A handful of newspapers across the country are choosing to run Doonesbury "flashbacks" this week instead of the graphic story line cartoonist Garry Trudeau has created in reaction to a Texas abortion law that requires women to view an ultrasound before having an abortion.
"Our readers are accustomed to pointed political and social commentary in strips like Doonesbury and Mallard Fillmore," said Tom McNiff, managing editor of The Gainesville Sun and Ocala Star-Banner in central Florida, in an emailed statement. "But the language the author used to make his point in two of the strips was quite graphic for a general readership."
Others, like Steve Shirk, manager editor of The Kansas City Star, aren't completely dumping the cartoon but have instead decided to move the controversial series to the opinion page.
"We felt the content was too much for many of the readers of our family friendly comic page," Shirk said. "We felt that [op-ed] page was more appropriate for that story line."
Sue Roush, managing editor at the Universal UClick syndicate, said newspapers uncomfortable with the abortion law series have the option of a set of substitute strips.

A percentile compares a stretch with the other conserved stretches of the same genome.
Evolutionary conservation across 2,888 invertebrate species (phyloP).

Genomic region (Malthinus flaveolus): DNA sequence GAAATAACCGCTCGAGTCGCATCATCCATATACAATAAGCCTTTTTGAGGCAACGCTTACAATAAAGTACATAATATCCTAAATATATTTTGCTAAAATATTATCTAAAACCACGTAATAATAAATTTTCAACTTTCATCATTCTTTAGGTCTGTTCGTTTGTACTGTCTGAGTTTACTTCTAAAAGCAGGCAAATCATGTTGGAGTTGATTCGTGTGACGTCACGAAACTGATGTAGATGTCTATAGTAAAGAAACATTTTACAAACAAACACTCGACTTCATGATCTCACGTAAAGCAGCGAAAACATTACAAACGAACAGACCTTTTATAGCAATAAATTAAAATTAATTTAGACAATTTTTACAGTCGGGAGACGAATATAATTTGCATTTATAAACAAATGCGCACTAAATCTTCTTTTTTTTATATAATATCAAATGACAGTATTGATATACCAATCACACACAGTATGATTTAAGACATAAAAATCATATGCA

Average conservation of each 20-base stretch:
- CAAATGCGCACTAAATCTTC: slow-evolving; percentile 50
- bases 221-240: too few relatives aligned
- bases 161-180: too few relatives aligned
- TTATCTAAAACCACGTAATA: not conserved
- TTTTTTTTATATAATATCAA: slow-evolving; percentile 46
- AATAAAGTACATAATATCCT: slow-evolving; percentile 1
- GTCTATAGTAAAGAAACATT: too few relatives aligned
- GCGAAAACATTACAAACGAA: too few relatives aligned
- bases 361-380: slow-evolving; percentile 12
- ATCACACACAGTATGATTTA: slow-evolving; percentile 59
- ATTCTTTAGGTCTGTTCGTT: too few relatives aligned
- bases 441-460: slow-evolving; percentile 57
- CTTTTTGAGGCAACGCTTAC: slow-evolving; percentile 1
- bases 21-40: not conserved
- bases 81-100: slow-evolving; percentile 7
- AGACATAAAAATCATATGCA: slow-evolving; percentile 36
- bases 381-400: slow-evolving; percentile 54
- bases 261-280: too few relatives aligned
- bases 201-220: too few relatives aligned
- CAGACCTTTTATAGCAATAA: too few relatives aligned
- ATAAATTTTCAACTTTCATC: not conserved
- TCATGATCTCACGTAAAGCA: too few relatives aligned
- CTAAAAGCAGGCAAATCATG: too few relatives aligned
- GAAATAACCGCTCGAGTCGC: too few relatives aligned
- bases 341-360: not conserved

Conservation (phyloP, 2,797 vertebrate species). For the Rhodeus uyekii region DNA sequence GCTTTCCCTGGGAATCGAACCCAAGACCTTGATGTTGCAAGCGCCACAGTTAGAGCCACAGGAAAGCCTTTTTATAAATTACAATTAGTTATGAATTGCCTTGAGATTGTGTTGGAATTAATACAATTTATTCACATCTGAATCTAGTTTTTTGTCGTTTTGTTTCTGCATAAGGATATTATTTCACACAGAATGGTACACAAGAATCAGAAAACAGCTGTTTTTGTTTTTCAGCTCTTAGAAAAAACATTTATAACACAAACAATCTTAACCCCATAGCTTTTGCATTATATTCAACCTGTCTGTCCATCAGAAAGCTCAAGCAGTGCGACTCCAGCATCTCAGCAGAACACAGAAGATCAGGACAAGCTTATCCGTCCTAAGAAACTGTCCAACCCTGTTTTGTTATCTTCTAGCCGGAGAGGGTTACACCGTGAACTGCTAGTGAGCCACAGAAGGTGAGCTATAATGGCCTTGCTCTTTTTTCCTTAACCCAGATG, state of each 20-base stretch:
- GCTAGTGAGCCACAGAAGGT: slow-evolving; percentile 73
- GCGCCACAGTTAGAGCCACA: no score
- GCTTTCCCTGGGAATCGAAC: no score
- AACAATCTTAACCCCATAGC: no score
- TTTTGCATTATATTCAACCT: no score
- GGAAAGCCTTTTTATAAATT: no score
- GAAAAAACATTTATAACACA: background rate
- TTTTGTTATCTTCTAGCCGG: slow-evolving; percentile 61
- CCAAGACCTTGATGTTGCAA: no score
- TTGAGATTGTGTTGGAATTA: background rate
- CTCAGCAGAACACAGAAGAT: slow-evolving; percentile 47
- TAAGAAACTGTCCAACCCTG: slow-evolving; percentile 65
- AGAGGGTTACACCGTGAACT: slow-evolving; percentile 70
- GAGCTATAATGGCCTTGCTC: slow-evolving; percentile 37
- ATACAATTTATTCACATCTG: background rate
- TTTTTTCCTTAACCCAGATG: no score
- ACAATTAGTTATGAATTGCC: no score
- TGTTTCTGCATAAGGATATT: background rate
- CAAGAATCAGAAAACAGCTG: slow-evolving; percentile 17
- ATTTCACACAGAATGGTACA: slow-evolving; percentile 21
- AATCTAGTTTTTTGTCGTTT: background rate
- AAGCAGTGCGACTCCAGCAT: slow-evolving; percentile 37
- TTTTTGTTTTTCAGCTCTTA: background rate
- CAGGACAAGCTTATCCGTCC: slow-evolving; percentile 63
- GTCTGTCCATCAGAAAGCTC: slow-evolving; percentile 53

The comic strips feature a woman who goes to an abortion center and is confronted by several people who suggest she should be ashamed. Among them is a doctor who reads a script on behalf of Texas Gov. Rick Perry welcoming her to a "compulsory transvaginal exam," and a middle-aged legislator who questions her promiscuous sexual behavior.
One panel equates the procedure to rape and describes the device used to perform it as a "10-inch shaming wand."
Texas' law does not specify the type of sonogram a woman must receive, but an invasive transvaginal ultrasound is necessary to meet requirements that the doctor show the woman an image of the unborn child, describe its features, and make the baby's heartbeat audible in the first trimester.
Asked for comment on the "Doonesbury" series, Perry spokeswoman Catherine Frazier said the governor is proud of his leadership on the sonogram law.
"The decision to end a life is not funny," she said. "There is nothing comic about this tasteless interpretation of legislation we have passed in Texas to ensure that women have all the facts when making a life-ending decision."
Trudeau said Friday that "it would have been a little surprising" if there hadn't been any pushback against the series.
"Abortion remains a deeply contentious subject. Having said that, the goal is definitely not to antagonize editors and get booted from papers," he said in an email to the Associated Press. "It's just an occupational risk."
The Associated Press contributed to this report.